In the global iron ore market, the world’s two biggest exporters are expanding sales into the top customer, winning a greater share of trade as prices tumble.
Cargoes from Australia to China rose 13 per cent to 347.4 million metric tons in the first seven months of the year, while Brazil’s shipments gained 6.5 per cent to 100.7 million tons, customs data from the biggest buyer showed on Friday. Total imports for the period were little changed at 539 million tons.
The figures show that miners in Australia and Brazil are managing to build market share in China even as steel output contracts amid an economic slowdown. BHP Billiton, Rio Tinto Group and Vale are increasing low-cost supply, betting that higher volumes will offset lower prices as less competitive rivals are forced to close. Iron ore prices sank last month to the lowest in at least six years as demand growth stalled.
“Australia will likely again extend its market share of iron ore imports into China 2016,” said Anurag Soin, an analyst at Australia & New Zealand Banking Group in Melbourne, said before the data were released. Rio and BHP, as well as Gina Rinehart’s Roy Hill Holdings, are still completing expansion plans, and most of that supply will displace higher-cost output from China, Europe and North America, he said.
In July, Australian exports to China rose 12 per cent to 56.2 million tons from a year earlier, while shipments from Brazil were 16.6 million tons, 17.5 per cent higher, the data showed. Total purchases by China were 86.1 million tons last month, the highest this year, even as steel output dropped.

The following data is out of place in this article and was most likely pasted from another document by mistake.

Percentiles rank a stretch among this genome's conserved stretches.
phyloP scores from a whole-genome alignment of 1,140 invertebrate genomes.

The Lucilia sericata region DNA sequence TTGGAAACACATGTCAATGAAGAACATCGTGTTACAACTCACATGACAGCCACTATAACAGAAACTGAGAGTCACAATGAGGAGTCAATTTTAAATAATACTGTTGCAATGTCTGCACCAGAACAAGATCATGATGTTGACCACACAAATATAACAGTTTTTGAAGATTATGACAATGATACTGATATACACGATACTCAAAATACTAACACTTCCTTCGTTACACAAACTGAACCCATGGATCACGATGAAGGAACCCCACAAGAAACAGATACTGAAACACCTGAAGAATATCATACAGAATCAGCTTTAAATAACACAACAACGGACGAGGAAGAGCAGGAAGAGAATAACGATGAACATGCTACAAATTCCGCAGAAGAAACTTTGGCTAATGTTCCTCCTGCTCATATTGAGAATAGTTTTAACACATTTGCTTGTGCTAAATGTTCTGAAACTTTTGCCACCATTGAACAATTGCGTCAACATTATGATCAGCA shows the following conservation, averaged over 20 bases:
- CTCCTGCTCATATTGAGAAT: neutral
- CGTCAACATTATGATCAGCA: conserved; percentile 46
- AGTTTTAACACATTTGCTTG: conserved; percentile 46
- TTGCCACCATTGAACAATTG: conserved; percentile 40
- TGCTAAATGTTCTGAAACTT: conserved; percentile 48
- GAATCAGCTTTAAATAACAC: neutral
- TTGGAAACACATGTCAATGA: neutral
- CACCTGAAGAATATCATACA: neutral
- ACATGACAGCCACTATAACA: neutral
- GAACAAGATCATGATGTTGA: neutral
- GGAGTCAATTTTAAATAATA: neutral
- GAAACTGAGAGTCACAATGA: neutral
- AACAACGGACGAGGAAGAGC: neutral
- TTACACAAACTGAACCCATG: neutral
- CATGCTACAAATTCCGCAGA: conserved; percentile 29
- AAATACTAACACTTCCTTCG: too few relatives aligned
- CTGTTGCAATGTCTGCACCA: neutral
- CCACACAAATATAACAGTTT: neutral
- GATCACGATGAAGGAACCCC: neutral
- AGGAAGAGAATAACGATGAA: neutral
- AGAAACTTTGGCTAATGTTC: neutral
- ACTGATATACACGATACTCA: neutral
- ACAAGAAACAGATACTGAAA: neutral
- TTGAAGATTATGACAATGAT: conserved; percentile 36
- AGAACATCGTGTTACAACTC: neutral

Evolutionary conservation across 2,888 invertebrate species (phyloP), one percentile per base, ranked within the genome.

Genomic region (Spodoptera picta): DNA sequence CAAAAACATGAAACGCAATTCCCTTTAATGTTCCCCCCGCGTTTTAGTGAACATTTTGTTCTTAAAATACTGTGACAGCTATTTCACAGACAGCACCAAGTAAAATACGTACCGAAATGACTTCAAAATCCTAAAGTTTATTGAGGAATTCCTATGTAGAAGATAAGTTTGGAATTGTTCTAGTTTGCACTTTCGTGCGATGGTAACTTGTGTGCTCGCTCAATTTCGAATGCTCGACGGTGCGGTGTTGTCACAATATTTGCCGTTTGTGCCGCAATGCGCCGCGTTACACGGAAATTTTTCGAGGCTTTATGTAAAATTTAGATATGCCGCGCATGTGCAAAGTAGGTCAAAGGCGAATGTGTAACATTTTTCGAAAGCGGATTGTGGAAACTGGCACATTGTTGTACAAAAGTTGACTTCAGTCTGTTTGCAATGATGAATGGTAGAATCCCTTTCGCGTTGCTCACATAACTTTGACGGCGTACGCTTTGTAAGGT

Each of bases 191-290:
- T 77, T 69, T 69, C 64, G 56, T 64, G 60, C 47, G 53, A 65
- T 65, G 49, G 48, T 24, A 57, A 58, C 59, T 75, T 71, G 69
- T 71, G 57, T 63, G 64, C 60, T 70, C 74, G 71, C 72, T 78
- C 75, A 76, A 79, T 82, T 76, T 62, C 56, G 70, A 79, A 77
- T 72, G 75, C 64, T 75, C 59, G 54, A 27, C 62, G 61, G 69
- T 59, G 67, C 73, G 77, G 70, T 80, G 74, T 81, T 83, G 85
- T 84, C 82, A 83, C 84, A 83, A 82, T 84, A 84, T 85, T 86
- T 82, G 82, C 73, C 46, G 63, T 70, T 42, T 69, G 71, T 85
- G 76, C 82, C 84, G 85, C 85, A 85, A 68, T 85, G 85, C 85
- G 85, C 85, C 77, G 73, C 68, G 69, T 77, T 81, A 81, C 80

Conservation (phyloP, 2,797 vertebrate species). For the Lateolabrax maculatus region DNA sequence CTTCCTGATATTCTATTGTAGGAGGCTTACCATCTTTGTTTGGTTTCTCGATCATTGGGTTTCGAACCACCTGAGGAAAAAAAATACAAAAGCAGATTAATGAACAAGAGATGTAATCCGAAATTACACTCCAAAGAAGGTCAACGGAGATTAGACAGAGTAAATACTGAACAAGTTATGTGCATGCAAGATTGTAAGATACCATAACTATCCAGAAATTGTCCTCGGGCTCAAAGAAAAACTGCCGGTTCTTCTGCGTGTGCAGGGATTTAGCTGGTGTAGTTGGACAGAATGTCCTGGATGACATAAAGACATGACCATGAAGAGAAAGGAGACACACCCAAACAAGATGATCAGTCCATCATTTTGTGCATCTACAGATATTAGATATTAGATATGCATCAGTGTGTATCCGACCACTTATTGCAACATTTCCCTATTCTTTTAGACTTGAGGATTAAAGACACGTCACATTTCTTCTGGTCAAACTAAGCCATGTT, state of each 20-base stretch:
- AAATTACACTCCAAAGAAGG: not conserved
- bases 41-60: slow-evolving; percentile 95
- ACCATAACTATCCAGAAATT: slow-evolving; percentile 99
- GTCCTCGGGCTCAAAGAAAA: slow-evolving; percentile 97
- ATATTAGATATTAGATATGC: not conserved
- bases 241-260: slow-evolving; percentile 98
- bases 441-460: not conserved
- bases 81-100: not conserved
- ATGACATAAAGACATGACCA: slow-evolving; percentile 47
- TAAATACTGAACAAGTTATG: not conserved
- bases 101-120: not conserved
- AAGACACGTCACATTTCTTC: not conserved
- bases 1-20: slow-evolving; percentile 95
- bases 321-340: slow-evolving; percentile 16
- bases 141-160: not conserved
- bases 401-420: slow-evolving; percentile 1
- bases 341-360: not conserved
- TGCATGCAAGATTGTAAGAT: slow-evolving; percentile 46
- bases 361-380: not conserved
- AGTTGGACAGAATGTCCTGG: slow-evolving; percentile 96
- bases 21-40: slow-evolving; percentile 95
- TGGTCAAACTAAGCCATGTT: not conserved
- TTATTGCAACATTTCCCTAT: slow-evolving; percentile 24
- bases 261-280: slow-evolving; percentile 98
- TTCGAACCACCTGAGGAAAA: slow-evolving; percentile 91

Rio and BHP have defended their strategy of expanding low-cost production into an oversupplied market. Rio’s Sam Walsh said in February if it cut output, forfeited supply would be made up by others. Alan Chirgwin, iron ore marketing vice president at BHP, said in May the miner’s strategy was rational.
China’s demand for iron ore is still very considerable despite the economic slowdown, Ren Binyan, managing director of Rio Tinto China, told reporters on Friday. The company plans to sell 240 million tons to the country this year, up from 200 million tons last year, he said in Shanghai.
Ore with 62 per cent content delivered to Qingdao rose 0.5 per cent to $US56.10 a dry ton on Friday, according to Metal Bulletin Ltd. The commodity bottomed at $US44.59 on July 8, a record in data going back to May 2009, and is 21 per cent lower this year.
Australia’s exports of iron ore to all overseas buyers will expand to 824 million tons next year from 748 million tons in 2015, while Brazil’s shipments jump to 412 million tons from 390 million tons, according to projections from Australia’s Department of Industry & Science. The two countries will account for a combined 87 per cent of global seaborne trade next year from an estimated 83 per cent in 2015, it said. China is the main buyer, accounting for about half of world steel production.